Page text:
Bitterroot log home industry seeing rebound
VICTOR, Mont. - There's evidence the Bitterroot's custom log home industry continues to pull out of the recession.
Montana Idaho Log and Timber, south of Victor, forecasts 2015 will be the best year since 2007.
At its peak, Montana Idaho employed 22 people.
It's now back up to 14 workers.
The company stayed afloat during the recession, often by doing remodel jobs.
It's owner, Jim Cain, said he sees a turn around, especially with wealthier clients who disappeared when the financial bubble burst.
"We're booked out six, eight weeks, which is unusual," said Cain. "We were always booked out two, three weeks, four weeks. But now we're getting extended further out there. The quality of the projects, and the size of the projects is increasing."
As many as half a dozen custom log home builders in the Bitterroot closed shop during the recession, as well as about 60% nationwide.
Pioneer Log Homes near Victor, saw bumpy years, but it stayed in business.
The company is busy building one of the largest custom houses it has seen in a long time.
Crews are building it as a family getaway home for a wealthy client in Michigan.
Builder Shawn Jeffords said its size and complex architecture are a fun challenge.
"When we get to a certain height," said Jeffords, "We've gotta' put the other half on the ground and start building all over again. That's always a challenge."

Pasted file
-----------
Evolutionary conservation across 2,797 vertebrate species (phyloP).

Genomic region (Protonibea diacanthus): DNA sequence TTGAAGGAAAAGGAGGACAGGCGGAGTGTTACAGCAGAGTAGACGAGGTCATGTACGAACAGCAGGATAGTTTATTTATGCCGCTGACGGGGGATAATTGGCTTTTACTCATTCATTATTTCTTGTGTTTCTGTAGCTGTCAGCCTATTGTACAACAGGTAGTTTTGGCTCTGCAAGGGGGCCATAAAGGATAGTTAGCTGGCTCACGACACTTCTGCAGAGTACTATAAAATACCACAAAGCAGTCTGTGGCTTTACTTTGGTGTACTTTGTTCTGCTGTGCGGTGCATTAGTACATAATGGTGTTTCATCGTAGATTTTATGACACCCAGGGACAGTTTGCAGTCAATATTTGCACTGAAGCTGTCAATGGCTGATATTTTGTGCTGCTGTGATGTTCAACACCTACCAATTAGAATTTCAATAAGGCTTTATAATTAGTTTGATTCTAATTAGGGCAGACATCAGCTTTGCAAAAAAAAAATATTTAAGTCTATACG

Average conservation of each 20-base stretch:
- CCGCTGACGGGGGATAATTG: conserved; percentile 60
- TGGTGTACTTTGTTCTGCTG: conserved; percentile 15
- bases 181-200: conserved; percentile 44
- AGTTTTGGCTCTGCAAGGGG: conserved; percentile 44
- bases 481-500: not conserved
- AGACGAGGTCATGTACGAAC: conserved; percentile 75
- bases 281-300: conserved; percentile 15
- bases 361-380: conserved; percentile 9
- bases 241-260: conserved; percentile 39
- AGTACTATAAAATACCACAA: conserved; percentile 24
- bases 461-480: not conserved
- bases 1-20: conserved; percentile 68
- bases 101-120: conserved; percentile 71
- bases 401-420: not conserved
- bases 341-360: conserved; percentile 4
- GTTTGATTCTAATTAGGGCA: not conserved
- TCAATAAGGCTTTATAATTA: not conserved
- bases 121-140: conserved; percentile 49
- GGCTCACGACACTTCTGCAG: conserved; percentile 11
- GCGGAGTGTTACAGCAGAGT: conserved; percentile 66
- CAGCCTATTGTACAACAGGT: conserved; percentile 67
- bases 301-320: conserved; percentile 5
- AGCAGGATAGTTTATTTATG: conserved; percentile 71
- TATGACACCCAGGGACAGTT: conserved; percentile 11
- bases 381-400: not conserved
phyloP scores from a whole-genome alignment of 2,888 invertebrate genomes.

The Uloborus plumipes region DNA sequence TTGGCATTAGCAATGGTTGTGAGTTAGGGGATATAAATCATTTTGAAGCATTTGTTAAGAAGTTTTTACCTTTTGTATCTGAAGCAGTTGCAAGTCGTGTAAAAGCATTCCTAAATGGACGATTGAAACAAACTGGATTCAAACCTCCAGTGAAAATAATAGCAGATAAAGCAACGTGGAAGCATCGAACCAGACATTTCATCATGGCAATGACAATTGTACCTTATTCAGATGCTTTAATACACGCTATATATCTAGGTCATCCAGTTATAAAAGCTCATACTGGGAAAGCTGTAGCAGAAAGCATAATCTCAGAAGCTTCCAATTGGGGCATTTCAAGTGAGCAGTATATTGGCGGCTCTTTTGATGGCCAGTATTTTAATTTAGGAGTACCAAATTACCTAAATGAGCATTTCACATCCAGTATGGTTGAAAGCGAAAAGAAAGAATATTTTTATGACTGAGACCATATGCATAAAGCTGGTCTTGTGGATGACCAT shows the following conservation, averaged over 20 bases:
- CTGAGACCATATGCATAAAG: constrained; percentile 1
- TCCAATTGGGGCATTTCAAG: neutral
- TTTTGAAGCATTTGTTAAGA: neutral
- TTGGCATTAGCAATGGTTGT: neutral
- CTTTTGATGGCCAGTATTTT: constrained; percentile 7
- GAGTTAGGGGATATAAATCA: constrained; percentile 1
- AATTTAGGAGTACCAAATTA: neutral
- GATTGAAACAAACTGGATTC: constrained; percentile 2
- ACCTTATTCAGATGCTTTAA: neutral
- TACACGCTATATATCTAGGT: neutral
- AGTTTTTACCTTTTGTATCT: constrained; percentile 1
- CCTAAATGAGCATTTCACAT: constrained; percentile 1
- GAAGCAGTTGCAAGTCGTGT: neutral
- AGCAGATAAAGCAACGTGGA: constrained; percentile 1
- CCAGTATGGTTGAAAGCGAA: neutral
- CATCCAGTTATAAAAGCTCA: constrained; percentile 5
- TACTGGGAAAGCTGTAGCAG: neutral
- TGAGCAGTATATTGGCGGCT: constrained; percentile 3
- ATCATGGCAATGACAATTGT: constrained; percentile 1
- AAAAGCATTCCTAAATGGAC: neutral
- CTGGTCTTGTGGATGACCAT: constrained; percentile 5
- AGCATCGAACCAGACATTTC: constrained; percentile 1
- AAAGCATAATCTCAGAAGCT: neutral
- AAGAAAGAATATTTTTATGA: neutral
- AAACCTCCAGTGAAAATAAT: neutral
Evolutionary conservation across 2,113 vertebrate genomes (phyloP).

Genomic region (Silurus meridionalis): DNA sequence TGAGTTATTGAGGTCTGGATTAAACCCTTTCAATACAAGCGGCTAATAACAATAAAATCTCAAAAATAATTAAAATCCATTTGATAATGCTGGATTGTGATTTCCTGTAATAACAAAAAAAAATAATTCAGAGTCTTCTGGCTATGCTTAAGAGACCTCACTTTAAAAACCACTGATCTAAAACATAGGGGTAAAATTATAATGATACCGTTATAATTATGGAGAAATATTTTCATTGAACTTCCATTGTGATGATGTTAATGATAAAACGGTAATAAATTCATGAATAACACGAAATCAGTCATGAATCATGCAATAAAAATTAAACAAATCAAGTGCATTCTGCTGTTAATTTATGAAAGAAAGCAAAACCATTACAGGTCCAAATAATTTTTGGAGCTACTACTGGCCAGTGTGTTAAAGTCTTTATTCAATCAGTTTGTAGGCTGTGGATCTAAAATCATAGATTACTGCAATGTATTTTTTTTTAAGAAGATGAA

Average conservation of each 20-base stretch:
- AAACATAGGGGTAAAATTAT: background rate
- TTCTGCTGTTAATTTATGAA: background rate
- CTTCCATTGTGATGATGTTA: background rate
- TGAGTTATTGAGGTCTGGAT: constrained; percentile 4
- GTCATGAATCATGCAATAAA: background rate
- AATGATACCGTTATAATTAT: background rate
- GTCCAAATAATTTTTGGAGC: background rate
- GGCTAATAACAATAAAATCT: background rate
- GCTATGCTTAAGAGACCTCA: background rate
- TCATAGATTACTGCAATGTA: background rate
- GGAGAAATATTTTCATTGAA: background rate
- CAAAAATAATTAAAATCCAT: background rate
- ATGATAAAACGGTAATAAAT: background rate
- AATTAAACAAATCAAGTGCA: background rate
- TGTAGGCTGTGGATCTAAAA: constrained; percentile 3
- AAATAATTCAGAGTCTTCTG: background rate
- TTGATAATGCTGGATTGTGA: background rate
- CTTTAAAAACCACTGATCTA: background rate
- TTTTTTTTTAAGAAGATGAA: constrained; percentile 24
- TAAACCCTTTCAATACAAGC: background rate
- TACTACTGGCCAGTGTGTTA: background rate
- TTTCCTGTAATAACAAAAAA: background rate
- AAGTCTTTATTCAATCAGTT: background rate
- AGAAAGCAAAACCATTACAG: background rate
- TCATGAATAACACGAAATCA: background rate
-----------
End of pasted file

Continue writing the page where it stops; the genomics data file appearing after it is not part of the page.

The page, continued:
It's the kind of thing Jeffords loves to do.
He's one of eight builders at Pioneer who kept working through the recession.
Now, there are 15 builders here, and crews are working six days a week.
"The orders are coming in almost daily," said Pioneer's owner, Jay Pohley.
It's not to the level it was in the late 90's and early 2,000's, when there were 85 to 90 employees working on 40 to 50 projects.
But Pohley sees a major resurgence.
"We're moving the wages back up," he said. "Everybody seems to be happy. They're walking with a little hop in their step."
Tom Hamilton's specialty is building trusses.
He too, worked at Pioneer through the recession.
"It's been a long road," said Hamilton. "We went backwards for quite awhile. And now it seems to be turning around, changing quite a bit."
Pioneer is also working on resort cabins that will be shipped to Missouri.
There's another large, high end home destined for Utah.
"We have some of our commercial stuff that's going anywhere from California to New Brunswick," said Pohley.
Pioneer has built a number of Bass Pro stores across the country.
Pohley started the company in California 39 years ago, and moved it to Victor in 1990, when the log home industry was going strong.
Today, he's happy with 15 to 18 employees.
"We're gonna try and hold to that," he said. "If the industry pushes us to grow a little bit, then we'll consider that,"he said. "But right now, I want to stay where I'm at."
Pohley said the years of being "big' was exciting.
But with ten years left in his career, he's content with a smaller company.
Many log home manufacturers started in the Bitterroot when local timber supplies were more available.
But those sales waned considerably.
Pioneer Log Homes gets most of its supply from the Pacific Northwest, but buys as many local logs as possible.